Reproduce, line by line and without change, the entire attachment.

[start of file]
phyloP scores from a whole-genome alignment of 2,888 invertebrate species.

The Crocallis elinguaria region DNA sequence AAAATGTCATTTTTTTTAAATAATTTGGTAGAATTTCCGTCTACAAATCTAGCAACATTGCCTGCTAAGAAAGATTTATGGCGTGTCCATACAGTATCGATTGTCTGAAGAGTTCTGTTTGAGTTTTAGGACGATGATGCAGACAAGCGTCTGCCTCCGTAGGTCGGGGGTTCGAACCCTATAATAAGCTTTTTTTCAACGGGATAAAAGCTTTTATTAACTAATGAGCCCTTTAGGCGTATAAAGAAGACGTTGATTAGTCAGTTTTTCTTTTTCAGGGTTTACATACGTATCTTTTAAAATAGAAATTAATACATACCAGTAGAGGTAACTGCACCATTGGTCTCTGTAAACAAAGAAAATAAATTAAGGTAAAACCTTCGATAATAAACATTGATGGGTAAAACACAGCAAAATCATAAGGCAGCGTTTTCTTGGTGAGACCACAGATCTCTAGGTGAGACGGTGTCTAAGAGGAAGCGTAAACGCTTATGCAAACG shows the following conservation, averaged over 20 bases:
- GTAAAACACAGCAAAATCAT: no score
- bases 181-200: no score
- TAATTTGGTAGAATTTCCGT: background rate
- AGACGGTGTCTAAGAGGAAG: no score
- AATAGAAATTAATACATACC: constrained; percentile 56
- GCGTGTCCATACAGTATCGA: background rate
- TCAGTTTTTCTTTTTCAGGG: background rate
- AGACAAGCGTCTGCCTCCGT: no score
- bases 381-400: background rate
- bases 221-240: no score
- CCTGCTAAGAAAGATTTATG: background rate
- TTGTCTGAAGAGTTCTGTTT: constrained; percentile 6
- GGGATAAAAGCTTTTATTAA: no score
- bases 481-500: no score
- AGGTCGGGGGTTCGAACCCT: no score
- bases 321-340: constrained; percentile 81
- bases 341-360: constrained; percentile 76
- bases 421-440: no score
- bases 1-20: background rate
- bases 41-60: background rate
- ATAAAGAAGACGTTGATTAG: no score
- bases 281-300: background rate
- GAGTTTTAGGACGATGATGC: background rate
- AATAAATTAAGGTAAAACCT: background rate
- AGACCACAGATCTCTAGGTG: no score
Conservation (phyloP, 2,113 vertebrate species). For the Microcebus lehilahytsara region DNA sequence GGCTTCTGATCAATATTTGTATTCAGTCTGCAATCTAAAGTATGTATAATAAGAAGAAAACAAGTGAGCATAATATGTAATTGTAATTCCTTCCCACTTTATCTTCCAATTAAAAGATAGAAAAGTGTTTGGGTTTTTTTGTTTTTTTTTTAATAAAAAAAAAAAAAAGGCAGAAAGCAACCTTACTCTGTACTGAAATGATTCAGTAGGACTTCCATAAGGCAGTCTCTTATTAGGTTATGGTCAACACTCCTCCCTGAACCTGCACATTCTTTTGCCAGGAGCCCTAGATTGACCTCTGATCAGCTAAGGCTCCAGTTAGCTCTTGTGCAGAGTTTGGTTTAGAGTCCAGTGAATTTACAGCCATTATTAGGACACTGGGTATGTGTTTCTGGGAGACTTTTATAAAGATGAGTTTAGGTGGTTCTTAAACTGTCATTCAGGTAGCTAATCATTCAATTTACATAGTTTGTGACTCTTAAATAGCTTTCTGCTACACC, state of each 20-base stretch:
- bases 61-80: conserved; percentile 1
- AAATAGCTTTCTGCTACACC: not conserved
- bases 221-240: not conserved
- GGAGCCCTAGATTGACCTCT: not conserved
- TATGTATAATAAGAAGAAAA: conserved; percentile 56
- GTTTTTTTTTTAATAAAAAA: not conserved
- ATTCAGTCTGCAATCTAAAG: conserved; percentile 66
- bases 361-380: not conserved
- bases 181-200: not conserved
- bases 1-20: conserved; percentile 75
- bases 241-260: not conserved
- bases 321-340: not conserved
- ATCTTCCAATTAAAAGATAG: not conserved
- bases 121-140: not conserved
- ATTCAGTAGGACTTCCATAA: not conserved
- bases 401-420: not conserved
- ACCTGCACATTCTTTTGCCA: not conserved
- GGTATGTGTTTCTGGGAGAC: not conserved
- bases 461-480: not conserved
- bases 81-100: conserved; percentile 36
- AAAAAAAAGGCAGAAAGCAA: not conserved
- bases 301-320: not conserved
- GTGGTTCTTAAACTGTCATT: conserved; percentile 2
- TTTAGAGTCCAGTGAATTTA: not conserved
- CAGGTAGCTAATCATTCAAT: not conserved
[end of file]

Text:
phyloP scores from a whole-genome alignment of 2,888 invertebrate species.

The Crocallis elinguaria region DNA sequence AAAATGTCATTTTTTTTAAATAATTTGGTAGAATTTCCGTCTACAAATCTAGCAACATTGCCTGCTAAGAAAGATTTATGGCGTGTCCATACAGTATCGATTGTCTGAAGAGTTCTGTTTGAGTTTTAGGACGATGATGCAGACAAGCGTCTGCCTCCGTAGGTCGGGGGTTCGAACCCTATAATAAGCTTTTTTTCAACGGGATAAAAGCTTTTATTAACTAATGAGCCCTTTAGGCGTATAAAGAAGACGTTGATTAGTCAGTTTTTCTTTTTCAGGGTTTACATACGTATCTTTTAAAATAGAAATTAATACATACCAGTAGAGGTAACTGCACCATTGGTCTCTGTAAACAAAGAAAATAAATTAAGGTAAAACCTTCGATAATAAACATTGATGGGTAAAACACAGCAAAATCATAAGGCAGCGTTTTCTTGGTGAGACCACAGATCTCTAGGTGAGACGGTGTCTAAGAGGAAGCGTAAACGCTTATGCAAACG shows the following conservation, averaged over 20 bases:
- GTAAAACACAGCAAAATCAT: no score
- bases 181-200: no score
- TAATTTGGTAGAATTTCCGT: background rate
- AGACGGTGTCTAAGAGGAAG: no score
- AATAGAAATTAATACATACC: constrained; percentile 56
- GCGTGTCCATACAGTATCGA: background rate
- TCAGTTTTTCTTTTTCAGGG: background rate
- AGACAAGCGTCTGCCTCCGT: no score
- bases 381-400: background rate
- bases 221-240: no score
- CCTGCTAAGAAAGATTTATG: background rate
- TTGTCTGAAGAGTTCTGTTT: constrained; percentile 6
- GGGATAAAAGCTTTTATTAA: no score
- bases 481-500: no score
- AGGTCGGGGGTTCGAACCCT: no score
- bases 321-340: constrained; percentile 81
- bases 341-360: constrained; percentile 76
- bases 421-440: no score
- bases 1-20: background rate
- bases 41-60: background rate
- ATAAAGAAGACGTTGATTAG: no score
- bases 281-300: background rate
- GAGTTTTAGGACGATGATGC: background rate
- AATAAATTAAGGTAAAACCT: background rate
- AGACCACAGATCTCTAGGTG: no score
Conservation (phyloP, 2,113 vertebrate species). For the Microcebus lehilahytsara region DNA sequence GGCTTCTGATCAATATTTGTATTCAGTCTGCAATCTAAAGTATGTATAATAAGAAGAAAACAAGTGAGCATAATATGTAATTGTAATTCCTTCCCACTTTATCTTCCAATTAAAAGATAGAAAAGTGTTTGGGTTTTTTTGTTTTTTTTTTAATAAAAAAAAAAAAAAGGCAGAAAGCAACCTTACTCTGTACTGAAATGATTCAGTAGGACTTCCATAAGGCAGTCTCTTATTAGGTTATGGTCAACACTCCTCCCTGAACCTGCACATTCTTTTGCCAGGAGCCCTAGATTGACCTCTGATCAGCTAAGGCTCCAGTTAGCTCTTGTGCAGAGTTTGGTTTAGAGTCCAGTGAATTTACAGCCATTATTAGGACACTGGGTATGTGTTTCTGGGAGACTTTTATAAAGATGAGTTTAGGTGGTTCTTAAACTGTCATTCAGGTAGCTAATCATTCAATTTACATAGTTTGTGACTCTTAAATAGCTTTCTGCTACACC, state of each 20-base stretch:
- bases 61-80: conserved; percentile 1
- AAATAGCTTTCTGCTACACC: not conserved
- bases 221-240: not conserved
- GGAGCCCTAGATTGACCTCT: not conserved
- TATGTATAATAAGAAGAAAA: conserved; percentile 56
- GTTTTTTTTTTAATAAAAAA: not conserved
- ATTCAGTCTGCAATCTAAAG: conserved; percentile 66
- bases 361-380: not conserved
- bases 181-200: not conserved
- bases 1-20: conserved; percentile 75
- bases 241-260: not conserved
- bases 321-340: not conserved
- ATCTTCCAATTAAAAGATAG: not conserved
- bases 121-140: not conserved
- ATTCAGTAGGACTTCCATAA: not conserved
- bases 401-420: not conserved
- ACCTGCACATTCTTTTGCCA: not conserved
- GGTATGTGTTTCTGGGAGAC: not conserved
- bases 461-480: not conserved
- bases 81-100: conserved; percentile 36
- AAAAAAAAGGCAGAAAGCAA: not conserved
- bases 301-320: not conserved
- GTGGTTCTTAAACTGTCATT: conserved; percentile 2
- TTTAGAGTCCAGTGAATTTA: not conserved
- CAGGTAGCTAATCATTCAAT: not conserved